Free verse is a fine form of poetry, of that there's no doubt.  There are times when the full impact of a poem can be felt only when presented in free verse.  However, metered, rhyming poetry not only presents a challenge to the poet to work within a given structure, but also such poetry literally sings to the reader and touches his soul.  What more can one ask of a poem? 

Now go write a four line rhyming poem and let me see what you come up with.

To live is so startling it leaves little time for anything else.
Emily Dickinson

Wednesday, April 18, 2012

Twelve Steps to Becoming an Author

Ta Daa!!  I just received the mock up of the front cover of my new book, Twelve Steps to Becoming an Author.

Here it is!

 Special Advance Release, not yet available in bookstores!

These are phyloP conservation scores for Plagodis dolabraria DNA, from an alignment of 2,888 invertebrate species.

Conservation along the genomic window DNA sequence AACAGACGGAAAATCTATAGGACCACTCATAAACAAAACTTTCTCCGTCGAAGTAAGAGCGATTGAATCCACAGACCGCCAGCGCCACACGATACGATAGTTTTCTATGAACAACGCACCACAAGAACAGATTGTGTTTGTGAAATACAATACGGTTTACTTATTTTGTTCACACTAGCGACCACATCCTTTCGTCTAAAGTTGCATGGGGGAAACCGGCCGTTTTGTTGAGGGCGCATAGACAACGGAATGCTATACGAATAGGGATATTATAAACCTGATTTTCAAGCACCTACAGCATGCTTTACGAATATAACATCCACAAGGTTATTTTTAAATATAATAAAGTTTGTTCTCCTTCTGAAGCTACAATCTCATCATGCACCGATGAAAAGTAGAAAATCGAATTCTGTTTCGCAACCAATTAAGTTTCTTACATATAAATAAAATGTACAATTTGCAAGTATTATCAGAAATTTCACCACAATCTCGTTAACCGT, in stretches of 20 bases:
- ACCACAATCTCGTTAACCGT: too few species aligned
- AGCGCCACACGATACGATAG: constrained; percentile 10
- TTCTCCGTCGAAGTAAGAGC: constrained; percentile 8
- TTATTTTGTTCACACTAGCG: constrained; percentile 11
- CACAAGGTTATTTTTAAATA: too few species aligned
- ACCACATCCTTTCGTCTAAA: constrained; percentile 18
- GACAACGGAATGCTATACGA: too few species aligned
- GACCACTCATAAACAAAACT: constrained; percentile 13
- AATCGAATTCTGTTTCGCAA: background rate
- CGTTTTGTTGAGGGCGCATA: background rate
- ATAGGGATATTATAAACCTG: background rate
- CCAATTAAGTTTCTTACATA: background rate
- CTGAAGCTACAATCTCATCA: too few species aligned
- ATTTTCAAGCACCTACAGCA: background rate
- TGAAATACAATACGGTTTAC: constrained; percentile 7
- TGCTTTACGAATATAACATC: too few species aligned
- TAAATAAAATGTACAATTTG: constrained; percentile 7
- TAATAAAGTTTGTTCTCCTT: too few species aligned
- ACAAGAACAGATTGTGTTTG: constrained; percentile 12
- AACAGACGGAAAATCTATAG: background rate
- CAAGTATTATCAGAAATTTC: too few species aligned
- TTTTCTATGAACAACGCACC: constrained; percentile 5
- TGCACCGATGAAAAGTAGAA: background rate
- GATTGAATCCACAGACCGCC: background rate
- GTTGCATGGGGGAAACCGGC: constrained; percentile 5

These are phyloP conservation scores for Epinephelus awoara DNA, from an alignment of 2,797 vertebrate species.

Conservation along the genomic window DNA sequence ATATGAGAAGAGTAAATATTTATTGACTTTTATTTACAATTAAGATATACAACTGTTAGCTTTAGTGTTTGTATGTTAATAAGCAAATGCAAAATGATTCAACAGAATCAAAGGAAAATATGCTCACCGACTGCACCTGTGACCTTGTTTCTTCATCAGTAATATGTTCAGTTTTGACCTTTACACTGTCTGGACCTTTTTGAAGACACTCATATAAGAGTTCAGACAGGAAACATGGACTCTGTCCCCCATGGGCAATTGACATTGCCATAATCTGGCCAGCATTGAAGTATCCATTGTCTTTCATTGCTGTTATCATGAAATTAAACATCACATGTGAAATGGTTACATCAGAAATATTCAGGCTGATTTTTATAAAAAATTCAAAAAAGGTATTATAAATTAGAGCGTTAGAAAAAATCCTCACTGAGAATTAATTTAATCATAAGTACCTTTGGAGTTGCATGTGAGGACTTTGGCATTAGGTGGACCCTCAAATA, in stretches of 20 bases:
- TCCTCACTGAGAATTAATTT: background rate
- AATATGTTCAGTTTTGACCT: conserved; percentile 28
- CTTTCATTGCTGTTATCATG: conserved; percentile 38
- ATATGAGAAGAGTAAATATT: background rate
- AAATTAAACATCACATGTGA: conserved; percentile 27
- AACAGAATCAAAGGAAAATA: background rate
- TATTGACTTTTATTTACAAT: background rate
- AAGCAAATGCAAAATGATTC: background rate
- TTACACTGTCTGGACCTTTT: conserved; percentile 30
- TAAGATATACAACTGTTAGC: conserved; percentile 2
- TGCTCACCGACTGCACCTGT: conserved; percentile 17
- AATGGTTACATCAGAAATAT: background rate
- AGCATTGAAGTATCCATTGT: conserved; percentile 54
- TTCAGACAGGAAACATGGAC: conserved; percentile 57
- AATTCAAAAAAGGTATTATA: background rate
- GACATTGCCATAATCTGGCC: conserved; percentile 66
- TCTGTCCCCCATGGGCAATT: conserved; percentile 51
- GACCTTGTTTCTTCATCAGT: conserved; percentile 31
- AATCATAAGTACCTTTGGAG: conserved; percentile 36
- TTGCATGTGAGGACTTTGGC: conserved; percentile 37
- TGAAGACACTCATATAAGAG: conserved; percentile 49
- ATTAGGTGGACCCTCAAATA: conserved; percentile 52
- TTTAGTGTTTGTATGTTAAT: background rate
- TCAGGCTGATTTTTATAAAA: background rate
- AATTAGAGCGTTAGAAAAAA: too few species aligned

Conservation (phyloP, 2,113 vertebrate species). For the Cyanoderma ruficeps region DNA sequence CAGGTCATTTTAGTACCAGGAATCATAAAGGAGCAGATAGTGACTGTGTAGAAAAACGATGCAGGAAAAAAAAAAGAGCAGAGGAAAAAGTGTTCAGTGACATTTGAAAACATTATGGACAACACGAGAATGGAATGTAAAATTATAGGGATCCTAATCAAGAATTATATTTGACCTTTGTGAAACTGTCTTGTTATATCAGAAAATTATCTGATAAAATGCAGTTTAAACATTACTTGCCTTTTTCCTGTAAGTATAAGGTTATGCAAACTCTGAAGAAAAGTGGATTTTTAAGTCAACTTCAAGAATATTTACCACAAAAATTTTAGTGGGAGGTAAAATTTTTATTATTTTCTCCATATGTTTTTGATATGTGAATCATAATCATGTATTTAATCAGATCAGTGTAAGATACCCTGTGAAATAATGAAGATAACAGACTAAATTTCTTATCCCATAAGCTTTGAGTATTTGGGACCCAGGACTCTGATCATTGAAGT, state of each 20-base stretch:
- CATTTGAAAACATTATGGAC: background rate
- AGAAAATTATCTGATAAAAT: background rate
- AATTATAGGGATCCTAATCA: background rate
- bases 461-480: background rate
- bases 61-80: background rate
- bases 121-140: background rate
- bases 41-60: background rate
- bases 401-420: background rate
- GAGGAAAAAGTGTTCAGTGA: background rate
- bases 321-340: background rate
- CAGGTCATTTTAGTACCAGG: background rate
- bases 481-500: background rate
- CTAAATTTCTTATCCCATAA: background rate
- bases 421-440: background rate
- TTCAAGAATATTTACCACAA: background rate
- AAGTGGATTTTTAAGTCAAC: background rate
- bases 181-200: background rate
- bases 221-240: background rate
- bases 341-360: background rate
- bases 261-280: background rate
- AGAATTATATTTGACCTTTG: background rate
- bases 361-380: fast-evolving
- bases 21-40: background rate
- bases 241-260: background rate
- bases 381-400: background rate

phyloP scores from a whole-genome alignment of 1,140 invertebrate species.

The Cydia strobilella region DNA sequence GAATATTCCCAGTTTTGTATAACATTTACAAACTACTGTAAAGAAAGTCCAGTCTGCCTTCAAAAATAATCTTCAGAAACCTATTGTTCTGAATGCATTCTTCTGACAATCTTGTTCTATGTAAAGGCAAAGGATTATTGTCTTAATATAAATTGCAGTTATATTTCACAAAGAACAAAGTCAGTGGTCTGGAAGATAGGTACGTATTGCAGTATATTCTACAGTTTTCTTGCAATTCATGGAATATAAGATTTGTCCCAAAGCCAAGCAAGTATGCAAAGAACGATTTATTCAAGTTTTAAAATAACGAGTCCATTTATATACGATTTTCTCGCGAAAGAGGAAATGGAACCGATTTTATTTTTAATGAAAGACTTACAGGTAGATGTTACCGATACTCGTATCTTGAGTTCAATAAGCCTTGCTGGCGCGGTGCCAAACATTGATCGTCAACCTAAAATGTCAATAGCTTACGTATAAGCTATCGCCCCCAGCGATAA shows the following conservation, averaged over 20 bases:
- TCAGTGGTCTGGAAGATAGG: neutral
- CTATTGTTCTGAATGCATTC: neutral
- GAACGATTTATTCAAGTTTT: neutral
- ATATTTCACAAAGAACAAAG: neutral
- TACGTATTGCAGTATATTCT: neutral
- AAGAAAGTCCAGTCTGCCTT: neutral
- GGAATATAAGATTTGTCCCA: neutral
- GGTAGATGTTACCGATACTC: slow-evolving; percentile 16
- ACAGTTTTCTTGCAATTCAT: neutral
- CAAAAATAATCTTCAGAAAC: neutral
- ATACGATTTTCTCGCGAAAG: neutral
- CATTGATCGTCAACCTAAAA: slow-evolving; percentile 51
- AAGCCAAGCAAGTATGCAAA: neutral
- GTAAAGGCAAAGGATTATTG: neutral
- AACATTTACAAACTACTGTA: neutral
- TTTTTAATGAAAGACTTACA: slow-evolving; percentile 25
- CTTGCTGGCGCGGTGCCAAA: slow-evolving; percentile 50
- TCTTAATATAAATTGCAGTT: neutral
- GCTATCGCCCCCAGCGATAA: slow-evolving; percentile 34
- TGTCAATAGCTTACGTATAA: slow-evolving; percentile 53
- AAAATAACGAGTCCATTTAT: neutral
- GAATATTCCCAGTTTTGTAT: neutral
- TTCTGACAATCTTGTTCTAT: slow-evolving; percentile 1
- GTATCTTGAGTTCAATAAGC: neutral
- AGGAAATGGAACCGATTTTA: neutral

This story is cast as fiction in an effort to give a human touch to the processes and emotions of the writing process.
In the story, Rhonda Gayetski nervously attends a “read and critique” group. Before long, an exciting new world of writing opens up to her. Follow Rhonda as she embraces the writing community and learns all she can about Point of View, deciding on a title, learning how to write an effective query letter, rejection, the latest Print-on-Demand and e-Book technologies, and the growing role of the author as book publicist in today’s world. Rhonda’s story is a step-by-step blueprint for anyone who wants to get published.

Writing tip:  Observe the world around you and record what you see.  You  may use the information in a story some day.